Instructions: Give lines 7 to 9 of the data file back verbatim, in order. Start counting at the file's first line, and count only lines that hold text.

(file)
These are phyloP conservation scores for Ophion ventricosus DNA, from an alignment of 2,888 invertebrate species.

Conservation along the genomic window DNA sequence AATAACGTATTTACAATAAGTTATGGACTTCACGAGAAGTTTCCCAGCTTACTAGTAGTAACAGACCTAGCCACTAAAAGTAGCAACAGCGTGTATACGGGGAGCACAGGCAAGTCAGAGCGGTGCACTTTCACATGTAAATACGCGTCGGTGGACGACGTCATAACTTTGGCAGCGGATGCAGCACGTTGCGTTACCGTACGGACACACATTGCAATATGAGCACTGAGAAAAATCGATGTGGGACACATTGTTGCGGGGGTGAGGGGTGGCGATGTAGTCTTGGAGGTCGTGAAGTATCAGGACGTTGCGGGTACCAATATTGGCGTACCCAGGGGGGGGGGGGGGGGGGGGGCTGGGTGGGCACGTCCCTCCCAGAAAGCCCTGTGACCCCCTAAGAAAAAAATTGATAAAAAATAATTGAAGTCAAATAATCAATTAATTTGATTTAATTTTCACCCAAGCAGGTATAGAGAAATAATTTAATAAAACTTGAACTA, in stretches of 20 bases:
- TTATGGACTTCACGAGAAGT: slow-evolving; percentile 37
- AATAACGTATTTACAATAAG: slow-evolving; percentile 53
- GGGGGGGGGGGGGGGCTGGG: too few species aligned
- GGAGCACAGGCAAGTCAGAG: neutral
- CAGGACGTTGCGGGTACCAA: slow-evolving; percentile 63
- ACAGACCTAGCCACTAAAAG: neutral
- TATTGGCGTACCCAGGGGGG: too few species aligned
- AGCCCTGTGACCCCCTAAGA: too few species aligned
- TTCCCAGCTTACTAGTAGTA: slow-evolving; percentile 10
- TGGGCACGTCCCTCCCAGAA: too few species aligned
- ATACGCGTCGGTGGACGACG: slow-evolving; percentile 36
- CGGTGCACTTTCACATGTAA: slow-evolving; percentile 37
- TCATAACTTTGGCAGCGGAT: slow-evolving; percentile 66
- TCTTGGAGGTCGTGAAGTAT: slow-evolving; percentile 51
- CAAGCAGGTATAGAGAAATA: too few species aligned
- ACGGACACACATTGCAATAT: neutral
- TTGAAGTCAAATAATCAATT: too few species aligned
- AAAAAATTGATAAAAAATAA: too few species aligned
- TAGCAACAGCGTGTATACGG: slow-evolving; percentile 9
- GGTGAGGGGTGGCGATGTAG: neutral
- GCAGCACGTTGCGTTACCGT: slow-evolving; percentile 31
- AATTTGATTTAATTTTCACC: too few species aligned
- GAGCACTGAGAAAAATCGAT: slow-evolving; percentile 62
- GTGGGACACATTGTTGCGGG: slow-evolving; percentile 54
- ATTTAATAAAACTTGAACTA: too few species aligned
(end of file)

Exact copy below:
- CAGGACGTTGCGGGTACCAA: slow-evolving; percentile 63
- ACAGACCTAGCCACTAAAAG: neutral
- TATTGGCGTACCCAGGGGGG: too few species aligned